Skip to main content

Syria peace talks officially start in Geneva as siege devastation mounts

Syria's main opposition group has accused Russia of helping to turn Syrian President Bashar al-Assad into a 'new Hitler'
Head of the Syrian opposition delegation Asaad Zoabi (C-L) and deputy head George Sabra (C-R) arrive in Geneva for Syria peace talks (AFP)

Syrian peace talks have formally commenced in Geneva after a rocky run-up to the talks, the UN peace envoy said on Monday.

“We are starting officially the Geneva talks... The discussions are starting." Staffan de Mistura told reporters. "We will meet the government tomorrow (Tuesday) and will invite the HNC (High Negotiations Committee) tomorrow afternoon to go deeper into the issues raised."

The main Syrian opposition umbrella group also said that it would "strive to join the political process" after receiving "positive messages" from de Mistura about ending Russian air strikes and stopping sieges. 

The announcement comes after the main opposition group met formally with the UN special envoy as part of the latest attempt to try and bring about an end to the devastating conflict.

The preliminary meeting was the first to take place between the HNC and de Mistura.

"We came to find a solution," Mohammed Alloush, the chief negotiator for the main Syrian opposition body, the Jaish al-Islam rebel group, told AFP after arriving in Geneva.

However “there is no common ground with the regime. The regime wants to eliminate the opposition." 

After the meeting, HNC accused Syrian government ally Russia of helping to turn Syrian President Bashar al-Assad into a "new Hitler" by supporting his forces in the war-ravaged country.

"Russian regime will create a new Hitler. We are suffering from a Hitler in Syria," said HNC spokesman Salem al-Meslet.

The Syrian government and its ally Moscow consider Jaish al-Islam to be "terrorists" who should not be part of negotiations to end Syria's almost five-year-old civil war.

The talks were dealt a small blow on Sunday evening when the Syrian Democratic Council  - a US-backed coalition made up mainly Syrian Kurds and some Arab fighters – said that it would not participate

"We decided on Sunday night to suspend our participation in negotiations so long as the five Kurdish and one Turkman delegates from our list do not receive invitations from UN mediator Staffan de Mistura," Syrian Democratic Council co-president Haytham Manna told AFP.

The SDC has sought to take part in the Geneva talks despite being excluded from the HNC.

Sieges take centre stage

The deteriorating humanitarian situation in Syria is expected to dominate the peace talks with international pressure growing to break a host of sieges in Syria.

On Monday the UN reported eight more deaths from insufficient medical care in one of the many towns besieged by government or rebel forces.  

The HNC is insisting that humanitarian aid reach towns under government siege before it will fully participate in the peace talks.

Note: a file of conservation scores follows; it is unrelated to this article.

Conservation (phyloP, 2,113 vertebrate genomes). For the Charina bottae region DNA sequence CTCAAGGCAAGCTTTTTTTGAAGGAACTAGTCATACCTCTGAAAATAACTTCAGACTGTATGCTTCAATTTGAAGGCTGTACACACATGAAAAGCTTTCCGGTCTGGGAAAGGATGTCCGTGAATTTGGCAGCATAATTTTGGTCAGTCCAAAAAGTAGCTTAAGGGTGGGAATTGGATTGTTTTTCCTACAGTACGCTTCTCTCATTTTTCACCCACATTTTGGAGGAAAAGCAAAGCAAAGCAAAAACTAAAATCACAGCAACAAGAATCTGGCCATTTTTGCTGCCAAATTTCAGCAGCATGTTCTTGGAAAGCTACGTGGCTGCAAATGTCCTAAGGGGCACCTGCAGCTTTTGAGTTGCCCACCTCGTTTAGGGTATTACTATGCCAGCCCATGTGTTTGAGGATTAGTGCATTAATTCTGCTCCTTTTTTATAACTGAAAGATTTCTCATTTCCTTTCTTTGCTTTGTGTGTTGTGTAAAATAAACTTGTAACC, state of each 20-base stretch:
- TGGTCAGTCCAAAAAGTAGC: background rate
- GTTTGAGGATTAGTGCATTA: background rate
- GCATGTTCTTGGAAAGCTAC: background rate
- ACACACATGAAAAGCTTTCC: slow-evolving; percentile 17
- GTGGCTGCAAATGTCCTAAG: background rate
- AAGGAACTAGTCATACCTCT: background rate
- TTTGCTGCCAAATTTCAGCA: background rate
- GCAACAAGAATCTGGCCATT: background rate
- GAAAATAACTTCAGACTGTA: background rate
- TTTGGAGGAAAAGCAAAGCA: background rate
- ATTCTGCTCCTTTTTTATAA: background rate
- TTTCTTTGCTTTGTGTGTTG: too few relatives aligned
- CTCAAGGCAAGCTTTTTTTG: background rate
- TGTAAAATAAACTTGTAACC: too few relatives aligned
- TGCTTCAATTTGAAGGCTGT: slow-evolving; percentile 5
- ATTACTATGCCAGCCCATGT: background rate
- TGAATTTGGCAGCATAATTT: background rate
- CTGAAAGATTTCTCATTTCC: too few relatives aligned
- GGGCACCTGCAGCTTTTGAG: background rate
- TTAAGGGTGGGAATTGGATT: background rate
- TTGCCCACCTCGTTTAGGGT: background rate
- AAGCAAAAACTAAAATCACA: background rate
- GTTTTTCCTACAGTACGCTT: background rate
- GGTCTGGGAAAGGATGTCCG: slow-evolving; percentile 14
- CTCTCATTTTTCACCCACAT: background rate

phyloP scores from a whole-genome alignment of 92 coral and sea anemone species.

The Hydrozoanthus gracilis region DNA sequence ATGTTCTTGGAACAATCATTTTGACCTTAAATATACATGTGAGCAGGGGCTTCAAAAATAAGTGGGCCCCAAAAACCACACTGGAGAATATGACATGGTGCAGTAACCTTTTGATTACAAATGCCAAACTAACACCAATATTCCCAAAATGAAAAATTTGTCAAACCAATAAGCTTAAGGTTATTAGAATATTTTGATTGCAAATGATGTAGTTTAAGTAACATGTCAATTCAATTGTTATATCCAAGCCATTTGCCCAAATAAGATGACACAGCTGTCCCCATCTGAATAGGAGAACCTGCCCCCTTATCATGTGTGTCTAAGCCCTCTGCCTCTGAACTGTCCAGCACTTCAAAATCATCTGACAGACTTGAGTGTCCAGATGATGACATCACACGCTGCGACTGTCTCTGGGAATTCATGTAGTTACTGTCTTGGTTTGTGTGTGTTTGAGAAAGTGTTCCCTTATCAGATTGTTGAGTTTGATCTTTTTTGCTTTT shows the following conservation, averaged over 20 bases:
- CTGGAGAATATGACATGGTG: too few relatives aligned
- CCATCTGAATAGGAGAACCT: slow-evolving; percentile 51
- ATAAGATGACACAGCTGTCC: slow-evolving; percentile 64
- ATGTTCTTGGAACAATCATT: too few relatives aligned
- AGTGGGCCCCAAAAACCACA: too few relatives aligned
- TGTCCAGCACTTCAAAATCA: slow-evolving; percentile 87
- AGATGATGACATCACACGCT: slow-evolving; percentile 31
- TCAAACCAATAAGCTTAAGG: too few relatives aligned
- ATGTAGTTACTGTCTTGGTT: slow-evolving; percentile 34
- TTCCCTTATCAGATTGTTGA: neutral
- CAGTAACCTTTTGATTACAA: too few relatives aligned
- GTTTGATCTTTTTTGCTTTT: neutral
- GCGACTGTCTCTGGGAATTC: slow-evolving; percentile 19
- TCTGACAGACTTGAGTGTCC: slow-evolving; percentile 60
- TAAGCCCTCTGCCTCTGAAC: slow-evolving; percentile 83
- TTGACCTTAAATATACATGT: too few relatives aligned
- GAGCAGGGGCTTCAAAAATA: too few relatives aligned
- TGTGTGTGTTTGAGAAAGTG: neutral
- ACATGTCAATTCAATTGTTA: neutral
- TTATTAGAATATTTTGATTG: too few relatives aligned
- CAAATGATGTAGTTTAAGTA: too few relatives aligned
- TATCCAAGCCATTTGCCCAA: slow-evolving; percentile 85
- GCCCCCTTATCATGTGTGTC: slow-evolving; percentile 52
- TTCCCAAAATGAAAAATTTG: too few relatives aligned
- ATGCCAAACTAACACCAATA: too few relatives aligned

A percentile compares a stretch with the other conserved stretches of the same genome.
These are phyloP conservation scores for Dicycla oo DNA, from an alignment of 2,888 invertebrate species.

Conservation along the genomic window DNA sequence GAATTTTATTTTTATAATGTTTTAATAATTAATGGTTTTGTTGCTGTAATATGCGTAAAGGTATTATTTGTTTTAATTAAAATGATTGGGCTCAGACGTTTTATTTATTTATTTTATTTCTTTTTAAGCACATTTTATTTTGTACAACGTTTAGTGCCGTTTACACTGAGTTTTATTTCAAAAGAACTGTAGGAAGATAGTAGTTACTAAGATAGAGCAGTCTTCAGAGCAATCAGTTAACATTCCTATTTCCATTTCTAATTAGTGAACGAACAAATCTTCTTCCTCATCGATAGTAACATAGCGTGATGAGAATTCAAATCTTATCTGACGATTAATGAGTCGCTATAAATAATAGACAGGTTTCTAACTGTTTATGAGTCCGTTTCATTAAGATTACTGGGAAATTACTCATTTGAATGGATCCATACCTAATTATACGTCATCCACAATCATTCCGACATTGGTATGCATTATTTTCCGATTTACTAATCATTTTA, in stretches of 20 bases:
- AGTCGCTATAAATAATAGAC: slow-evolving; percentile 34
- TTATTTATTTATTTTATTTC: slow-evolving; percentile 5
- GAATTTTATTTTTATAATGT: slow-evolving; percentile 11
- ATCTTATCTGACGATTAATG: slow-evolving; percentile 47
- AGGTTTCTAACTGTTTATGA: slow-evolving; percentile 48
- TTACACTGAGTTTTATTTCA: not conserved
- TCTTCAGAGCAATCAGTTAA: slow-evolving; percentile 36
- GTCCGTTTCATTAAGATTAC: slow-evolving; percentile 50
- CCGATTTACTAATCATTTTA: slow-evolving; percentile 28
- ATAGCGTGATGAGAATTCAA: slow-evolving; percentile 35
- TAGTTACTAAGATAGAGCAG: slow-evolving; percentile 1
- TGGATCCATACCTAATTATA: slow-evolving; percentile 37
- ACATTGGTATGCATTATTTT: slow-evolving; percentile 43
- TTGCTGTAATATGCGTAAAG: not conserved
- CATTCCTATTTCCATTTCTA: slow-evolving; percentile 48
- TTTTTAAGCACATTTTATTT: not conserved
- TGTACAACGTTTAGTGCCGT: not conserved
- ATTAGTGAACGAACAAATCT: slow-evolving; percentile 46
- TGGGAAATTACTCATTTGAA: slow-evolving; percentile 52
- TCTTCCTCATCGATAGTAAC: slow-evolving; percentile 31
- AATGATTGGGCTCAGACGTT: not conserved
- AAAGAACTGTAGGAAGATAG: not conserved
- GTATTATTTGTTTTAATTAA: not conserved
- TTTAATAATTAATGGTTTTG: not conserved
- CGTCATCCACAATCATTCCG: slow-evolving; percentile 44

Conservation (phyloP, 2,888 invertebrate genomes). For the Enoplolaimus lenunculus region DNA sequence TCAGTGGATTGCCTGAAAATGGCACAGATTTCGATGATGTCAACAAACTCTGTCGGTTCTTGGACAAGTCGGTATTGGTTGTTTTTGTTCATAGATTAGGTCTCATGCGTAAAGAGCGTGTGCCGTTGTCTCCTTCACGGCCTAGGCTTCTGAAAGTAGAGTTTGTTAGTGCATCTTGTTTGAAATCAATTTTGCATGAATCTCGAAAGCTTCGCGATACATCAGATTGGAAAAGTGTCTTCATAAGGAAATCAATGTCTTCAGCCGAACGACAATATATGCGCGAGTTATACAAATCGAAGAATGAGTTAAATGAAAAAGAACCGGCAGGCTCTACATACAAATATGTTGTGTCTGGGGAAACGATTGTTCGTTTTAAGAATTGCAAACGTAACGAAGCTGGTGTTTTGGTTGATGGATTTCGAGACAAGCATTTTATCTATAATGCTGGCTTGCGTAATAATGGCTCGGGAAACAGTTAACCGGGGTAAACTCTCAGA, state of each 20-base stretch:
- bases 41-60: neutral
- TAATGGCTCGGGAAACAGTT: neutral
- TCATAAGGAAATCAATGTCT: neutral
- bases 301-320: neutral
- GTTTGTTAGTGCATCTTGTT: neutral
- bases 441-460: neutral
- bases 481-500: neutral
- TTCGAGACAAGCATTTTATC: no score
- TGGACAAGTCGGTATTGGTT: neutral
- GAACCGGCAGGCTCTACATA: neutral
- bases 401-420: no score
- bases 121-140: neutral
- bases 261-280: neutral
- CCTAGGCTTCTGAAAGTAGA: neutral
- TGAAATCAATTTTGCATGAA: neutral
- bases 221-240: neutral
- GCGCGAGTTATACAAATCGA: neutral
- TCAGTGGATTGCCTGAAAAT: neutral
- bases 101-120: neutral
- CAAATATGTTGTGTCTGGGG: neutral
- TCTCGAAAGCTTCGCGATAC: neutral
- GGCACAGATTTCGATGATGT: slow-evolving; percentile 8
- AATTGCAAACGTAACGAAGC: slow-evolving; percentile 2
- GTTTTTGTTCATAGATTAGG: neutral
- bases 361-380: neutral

In an apparent goodwill gesture, Syria's government agreed "in principle" Monday to allow aid into three besieged towns, including starvation-struck Madaya, the UN said. 

The talks are part of the biggest push to date to chart a way out of the tangled Syrian war that has killed more than 260,000 people and forced millions from their homes since the violence began in March 2011.

The UN has recently added four areas to its high-profile list of areas under siege in Syria, including Yarmouk and Madaya, bringing the number to 19, IRIN reported on Monday.

De Mistura's brief in Geneva is to coax the warring sides into six months of "proximity talks" as part of an ambitious roadmap agreed by the many outside powers embroiled in the war.

The plan, hammered out in Vienna in November, envisions elections within 18 months, but the key question about the future of Assad - backed by Iran and Russia - was left until later to resolve.

The UN human rights chief on Monday said that no amnesty should be possible for people suspected of committing war crimes or crimes against humanity, in a seeming indication that Assad would not be allowed to walk free as part of any deal, something the opposition has always said it fears.

"We do have a principled position in the United Nations that no amnesties should be considered for those suspected of having committed crimes against humanity or war crimes," UN rights chief Zeid Ra'ad al-Hussein told reporters in Geneva.

"Naturally after five years of this most gruesome spectacle of seeing the Syrian public subjected to public executions we hope and pray that the talks being mediated by (UN Syria envoy) Staffan de Mistura will lead to the end of all of these horrific abuses, human rights abuses, violations of international humanitarian law," he said.

He also condemned the tragic scenes unfolding in the besieged city of Madaya, where 46 people have starved to death since December, according to the Doctors Without Borders (MSF), which warned on Saturday that dozens more were on the verge of death.

"Clearly, when looking most recently at the forced starvation of the people of Madaya, and knowing there are 15 other besieged towns and cities, this is not just a war crime but a crime against humanity, if proven in court," Zeid said.